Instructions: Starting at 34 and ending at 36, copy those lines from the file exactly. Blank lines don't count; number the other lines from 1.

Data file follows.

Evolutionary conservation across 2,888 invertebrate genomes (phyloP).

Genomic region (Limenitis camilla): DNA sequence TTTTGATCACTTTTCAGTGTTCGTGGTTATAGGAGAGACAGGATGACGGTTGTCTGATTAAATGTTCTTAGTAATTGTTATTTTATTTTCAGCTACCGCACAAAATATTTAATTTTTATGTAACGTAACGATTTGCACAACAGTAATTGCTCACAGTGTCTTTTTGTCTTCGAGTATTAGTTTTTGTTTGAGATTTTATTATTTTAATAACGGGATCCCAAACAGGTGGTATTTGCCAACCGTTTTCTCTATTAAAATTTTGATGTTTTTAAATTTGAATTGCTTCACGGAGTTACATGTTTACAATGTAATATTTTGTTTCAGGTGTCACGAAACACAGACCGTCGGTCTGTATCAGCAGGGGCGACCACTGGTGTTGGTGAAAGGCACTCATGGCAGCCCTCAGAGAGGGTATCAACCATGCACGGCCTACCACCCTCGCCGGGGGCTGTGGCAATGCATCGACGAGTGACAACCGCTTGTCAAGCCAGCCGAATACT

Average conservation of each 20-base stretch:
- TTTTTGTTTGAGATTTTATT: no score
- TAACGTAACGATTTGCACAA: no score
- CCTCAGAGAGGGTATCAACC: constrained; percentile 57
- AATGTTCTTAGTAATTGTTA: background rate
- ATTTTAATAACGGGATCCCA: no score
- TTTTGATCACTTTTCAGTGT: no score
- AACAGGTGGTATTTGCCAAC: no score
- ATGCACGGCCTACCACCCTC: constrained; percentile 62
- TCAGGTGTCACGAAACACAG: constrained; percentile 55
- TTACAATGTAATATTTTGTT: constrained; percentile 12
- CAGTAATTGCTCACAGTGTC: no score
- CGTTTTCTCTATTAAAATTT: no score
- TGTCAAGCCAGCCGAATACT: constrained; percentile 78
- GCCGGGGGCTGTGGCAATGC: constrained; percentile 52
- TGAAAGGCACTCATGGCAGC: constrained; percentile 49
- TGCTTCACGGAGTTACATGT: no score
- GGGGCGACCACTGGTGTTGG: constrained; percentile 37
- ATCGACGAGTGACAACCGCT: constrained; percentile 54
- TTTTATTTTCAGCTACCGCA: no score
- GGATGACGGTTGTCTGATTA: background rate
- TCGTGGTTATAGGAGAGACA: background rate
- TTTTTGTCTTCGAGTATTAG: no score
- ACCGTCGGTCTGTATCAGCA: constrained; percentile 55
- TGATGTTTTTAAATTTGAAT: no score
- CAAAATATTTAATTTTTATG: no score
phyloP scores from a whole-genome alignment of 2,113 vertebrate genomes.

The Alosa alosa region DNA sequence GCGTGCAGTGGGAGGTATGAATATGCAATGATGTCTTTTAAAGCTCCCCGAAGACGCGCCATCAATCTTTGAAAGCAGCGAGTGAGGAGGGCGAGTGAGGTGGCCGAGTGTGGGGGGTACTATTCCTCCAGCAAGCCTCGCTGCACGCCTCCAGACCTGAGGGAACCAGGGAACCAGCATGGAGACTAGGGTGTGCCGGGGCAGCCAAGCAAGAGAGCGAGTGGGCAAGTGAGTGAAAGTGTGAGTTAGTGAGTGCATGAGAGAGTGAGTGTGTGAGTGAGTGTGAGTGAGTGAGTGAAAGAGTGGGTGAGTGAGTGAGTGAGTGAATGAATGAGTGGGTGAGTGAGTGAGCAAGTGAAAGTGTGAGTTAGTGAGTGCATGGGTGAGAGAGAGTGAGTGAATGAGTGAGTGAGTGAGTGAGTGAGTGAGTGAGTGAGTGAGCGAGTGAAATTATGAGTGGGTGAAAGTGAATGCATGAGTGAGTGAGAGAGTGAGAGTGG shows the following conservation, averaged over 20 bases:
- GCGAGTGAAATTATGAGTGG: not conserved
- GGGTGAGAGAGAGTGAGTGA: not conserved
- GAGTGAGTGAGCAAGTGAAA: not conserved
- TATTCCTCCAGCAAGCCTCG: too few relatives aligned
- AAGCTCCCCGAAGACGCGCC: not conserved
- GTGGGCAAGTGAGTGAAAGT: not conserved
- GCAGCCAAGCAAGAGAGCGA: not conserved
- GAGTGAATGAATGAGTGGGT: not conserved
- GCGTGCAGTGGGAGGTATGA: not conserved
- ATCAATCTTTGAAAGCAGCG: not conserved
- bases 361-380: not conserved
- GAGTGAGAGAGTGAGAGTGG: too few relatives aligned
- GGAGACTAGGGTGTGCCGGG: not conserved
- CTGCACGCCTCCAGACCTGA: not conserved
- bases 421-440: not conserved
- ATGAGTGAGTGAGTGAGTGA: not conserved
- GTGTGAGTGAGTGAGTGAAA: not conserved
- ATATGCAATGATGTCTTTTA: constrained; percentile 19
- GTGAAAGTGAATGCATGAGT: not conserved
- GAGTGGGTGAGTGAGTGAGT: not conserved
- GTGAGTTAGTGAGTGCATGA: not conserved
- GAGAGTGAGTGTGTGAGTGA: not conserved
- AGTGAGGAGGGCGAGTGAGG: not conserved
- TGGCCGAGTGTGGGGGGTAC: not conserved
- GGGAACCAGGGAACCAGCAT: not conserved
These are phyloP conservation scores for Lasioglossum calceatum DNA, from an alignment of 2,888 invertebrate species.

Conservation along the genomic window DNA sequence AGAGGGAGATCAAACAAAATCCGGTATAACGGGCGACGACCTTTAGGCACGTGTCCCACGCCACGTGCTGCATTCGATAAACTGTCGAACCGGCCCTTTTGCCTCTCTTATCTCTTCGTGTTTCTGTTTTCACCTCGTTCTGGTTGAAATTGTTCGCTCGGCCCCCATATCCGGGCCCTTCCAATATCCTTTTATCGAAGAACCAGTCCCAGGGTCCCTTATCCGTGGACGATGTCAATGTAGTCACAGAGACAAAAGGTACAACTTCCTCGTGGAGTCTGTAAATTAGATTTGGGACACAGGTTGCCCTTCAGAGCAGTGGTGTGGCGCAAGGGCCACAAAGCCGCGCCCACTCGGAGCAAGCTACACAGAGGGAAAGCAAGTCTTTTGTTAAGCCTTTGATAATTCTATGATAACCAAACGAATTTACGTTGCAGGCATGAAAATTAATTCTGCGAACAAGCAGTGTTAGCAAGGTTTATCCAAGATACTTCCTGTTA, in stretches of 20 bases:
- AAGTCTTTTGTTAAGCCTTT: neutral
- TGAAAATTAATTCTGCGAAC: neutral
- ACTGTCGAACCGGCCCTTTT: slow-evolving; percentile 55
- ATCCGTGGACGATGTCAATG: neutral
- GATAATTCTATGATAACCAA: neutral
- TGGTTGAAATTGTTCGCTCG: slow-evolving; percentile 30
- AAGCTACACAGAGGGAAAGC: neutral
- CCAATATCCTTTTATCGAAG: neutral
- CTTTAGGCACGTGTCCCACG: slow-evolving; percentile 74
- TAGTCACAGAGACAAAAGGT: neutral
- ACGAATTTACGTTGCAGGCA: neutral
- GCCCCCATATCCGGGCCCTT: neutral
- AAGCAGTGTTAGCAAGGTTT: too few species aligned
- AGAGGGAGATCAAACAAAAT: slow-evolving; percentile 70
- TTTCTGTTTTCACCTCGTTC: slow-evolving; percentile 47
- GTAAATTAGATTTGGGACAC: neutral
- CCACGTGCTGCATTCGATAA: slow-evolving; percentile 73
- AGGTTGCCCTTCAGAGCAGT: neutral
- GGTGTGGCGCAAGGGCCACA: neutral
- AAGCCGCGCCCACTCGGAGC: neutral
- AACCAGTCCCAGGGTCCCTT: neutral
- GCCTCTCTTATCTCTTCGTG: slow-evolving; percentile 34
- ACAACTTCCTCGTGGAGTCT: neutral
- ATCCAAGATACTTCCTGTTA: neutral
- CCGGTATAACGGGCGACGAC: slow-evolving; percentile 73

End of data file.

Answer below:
- TATTCCTCCAGCAAGCCTCG: too few relatives aligned
- AAGCTCCCCGAAGACGCGCC: not conserved
- GTGGGCAAGTGAGTGAAAGT: not conserved